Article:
Author: Erzsébet Rózsa. Translated by Fernanda Medina and Pedro Sepúlveda Zambrano. La mujer correcta es la protagonista en el pensamiento maduro de Hegel. A decir verdad, ella nunca lo atrajo tanto como Antígona. Con todo, lo cierto es que él rebajó a Antígona: vulneró la singularidad de la grandeza del carácter de Antígona en la Fenomenología, mezcló su imagen de Antígona con rasgos modernos burgueses, y transfirió con ello algunas características de su singularidad a la imagen de la mujer en (...) el marco de la pequeña familia de la incipiente sociedad burguesa. Esta imagen fusionada de la grandeza de Antígona la acaba dañando, y tampoco ayuda a una interpretación y auto-interpretación apropiada de la mujer, o bien a la elucidación de sus roles sociales y de género en la modernidad naciente. Apartándose estrictamente de esta imagen mezclada, en la Filosofía del derecho Hegel ha ofrecido una imagen comprensible hasta el día de hoy, y en muchos sentidos aún relevante, acerca de los diferenciados roles sociales y de género, adecuados a las expectativas de la incipiente sociedad moderna, o bien acerca de una correspondiente auto-interpretación y autodeterminación para la mujer de la modernidad naciente. La mujer comparte del mismo modo con el hombre la orientación subjetiva-normativa en la actitud práctica: ella debe apropiar y ejercitar correctamente sus roles sociales y de género. Pero todas estas expectativas se encuentran muy alejadas de la grandeza de Antígona. Con ello Hegel abrió una perspectiva a través de su comprensión de la fragilidad de la existencia humana en la modernidad, en medio de la cual mujeres y hombres cuestionamos cada vez el sentido de nuestra propia existencia. (shrink)
One of the central strengths of Salem's analysis of Nasserism is that she recognizes both its world-historical significance as a progressive nationalist movement, and its severe limitations. In the first section of this paper, I discuss Salem's notion of the "afterlives" of the Nasserist project by drawing attention to one of the most debilitating legacies of that project, namely the transformation of Egyptian politics into petty bourgeois politics. In the second section, I argue that while Salem does not explicitly draw (...) on Hegel's understanding of tragedy in her account of Nasserism, her analysis of Nasserism essentially amounts to depicting it as a Hegelian tragedy. By placing Salem's book in conversation with Hegel (and his philosophy of action), we can make explicit what I take to be one of the central claims made by Salem, namely that when passing judgment on past and present national liberation movements we should remember that innocence is "only non-action, like the mere being of a stone" [nur das Nichttun wie das Sein eines Steines] (Hegel 1986, 346). In the third section of this paper, I raise some critical points about Salem's characterization of the nationalism that was associated with the Nasserist project, as well as about the deployment of the concept of modernity in her analysis. I argue that her account of modernity in the book does not distinguish between the concept of modernity as it refers to a certain kind of normative philosophical discourse, and modernization theory qua theory of development. Finally, I draw on Salem's use of the concept of hegemony in order to pose a question regarding the political significance of the contemporary cultural hegemony of Islamist movements in Egypt. (shrink)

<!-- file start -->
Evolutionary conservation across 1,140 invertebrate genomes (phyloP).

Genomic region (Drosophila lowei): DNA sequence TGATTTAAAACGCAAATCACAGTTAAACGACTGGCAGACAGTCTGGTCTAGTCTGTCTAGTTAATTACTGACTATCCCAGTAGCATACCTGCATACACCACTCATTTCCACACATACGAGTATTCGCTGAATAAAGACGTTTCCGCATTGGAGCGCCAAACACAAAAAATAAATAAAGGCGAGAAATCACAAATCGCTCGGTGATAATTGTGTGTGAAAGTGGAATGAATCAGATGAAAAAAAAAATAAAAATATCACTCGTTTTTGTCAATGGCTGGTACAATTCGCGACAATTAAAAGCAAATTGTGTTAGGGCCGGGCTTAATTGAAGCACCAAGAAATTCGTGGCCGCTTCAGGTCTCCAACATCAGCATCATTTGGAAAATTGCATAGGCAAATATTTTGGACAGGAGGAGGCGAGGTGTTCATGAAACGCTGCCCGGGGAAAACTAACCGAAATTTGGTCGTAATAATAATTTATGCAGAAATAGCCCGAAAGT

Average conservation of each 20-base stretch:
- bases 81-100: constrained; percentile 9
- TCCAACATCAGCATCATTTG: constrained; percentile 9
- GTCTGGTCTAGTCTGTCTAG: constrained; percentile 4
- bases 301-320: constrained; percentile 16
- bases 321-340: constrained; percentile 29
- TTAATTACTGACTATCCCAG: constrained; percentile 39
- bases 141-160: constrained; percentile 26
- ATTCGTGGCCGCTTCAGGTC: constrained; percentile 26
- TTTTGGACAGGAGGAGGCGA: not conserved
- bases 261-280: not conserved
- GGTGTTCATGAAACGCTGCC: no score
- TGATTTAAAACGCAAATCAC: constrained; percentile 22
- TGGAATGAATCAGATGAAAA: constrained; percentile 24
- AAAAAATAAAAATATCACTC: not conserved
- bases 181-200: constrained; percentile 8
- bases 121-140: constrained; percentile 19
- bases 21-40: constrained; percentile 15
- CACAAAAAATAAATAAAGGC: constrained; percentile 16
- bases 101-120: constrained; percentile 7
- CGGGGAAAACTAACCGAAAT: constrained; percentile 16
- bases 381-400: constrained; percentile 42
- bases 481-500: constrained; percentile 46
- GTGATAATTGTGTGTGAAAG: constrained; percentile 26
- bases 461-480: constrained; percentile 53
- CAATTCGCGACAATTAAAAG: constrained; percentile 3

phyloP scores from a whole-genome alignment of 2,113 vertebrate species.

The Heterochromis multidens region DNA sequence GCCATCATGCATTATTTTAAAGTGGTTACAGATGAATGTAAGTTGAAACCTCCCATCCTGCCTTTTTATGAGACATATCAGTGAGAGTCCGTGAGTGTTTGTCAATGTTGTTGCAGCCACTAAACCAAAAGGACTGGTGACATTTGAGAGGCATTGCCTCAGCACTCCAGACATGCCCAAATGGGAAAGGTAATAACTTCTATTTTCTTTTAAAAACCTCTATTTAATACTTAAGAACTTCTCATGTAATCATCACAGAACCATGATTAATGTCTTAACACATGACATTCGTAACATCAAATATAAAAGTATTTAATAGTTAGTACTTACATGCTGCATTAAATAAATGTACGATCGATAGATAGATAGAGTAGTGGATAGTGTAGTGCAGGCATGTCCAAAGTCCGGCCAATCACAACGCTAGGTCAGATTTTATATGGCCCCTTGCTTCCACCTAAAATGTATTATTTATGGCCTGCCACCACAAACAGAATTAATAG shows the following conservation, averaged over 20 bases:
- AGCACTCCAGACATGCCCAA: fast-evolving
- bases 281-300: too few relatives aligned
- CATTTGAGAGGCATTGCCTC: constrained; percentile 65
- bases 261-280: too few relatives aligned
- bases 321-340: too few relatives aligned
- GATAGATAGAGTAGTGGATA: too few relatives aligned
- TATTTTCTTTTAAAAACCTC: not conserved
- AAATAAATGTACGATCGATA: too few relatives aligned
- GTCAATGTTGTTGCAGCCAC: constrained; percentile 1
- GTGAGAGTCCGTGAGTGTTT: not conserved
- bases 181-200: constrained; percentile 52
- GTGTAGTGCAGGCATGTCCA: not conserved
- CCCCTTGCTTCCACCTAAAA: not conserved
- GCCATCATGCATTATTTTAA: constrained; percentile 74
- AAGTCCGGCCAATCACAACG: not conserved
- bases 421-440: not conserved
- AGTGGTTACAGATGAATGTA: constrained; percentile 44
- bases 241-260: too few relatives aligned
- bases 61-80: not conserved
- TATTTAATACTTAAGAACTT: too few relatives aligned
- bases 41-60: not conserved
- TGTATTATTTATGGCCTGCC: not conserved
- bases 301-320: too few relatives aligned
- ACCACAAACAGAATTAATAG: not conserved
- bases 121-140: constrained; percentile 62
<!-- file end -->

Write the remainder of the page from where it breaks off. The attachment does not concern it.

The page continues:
Para Hegel, Asia señala el comienzo de la historia universal, mientras que Europa señala su consumación y final. La América precolombina, al igual que la África negra, están para Hegel fuera de la historia universal; en cuanto a la historia de América tras su descubrimiento por los europeos, Hegel sostiene que lo que ha sucedido desde entonces en el continente americano proviene, en rigor, del “principio de Europa”. Hegel contrapone a su vez la historia de América Latina a la de (...) los actuales Estados Unidos en términos del respectivo desarrollo económico y social. Hegel atribuye la brecha de desarrollo entre las dos Américas, por un lado, a que América Latina es católica y Estados Unidos es mayoritariamente protestante, y, por el otro, a que América Latina fue “conquistada”, mientras que Estados Unidos fue “colonizado”. Sobre la base del análisis de los textos pertinentes de la obra de Hegel, se reconstruirá su teoría sobre el desigual nivel de desarrollo socio-económico de América Latina y Estados Unidos y se evaluará la plausibilidad, actualidad y eventual deficiencia de la misma. (shrink)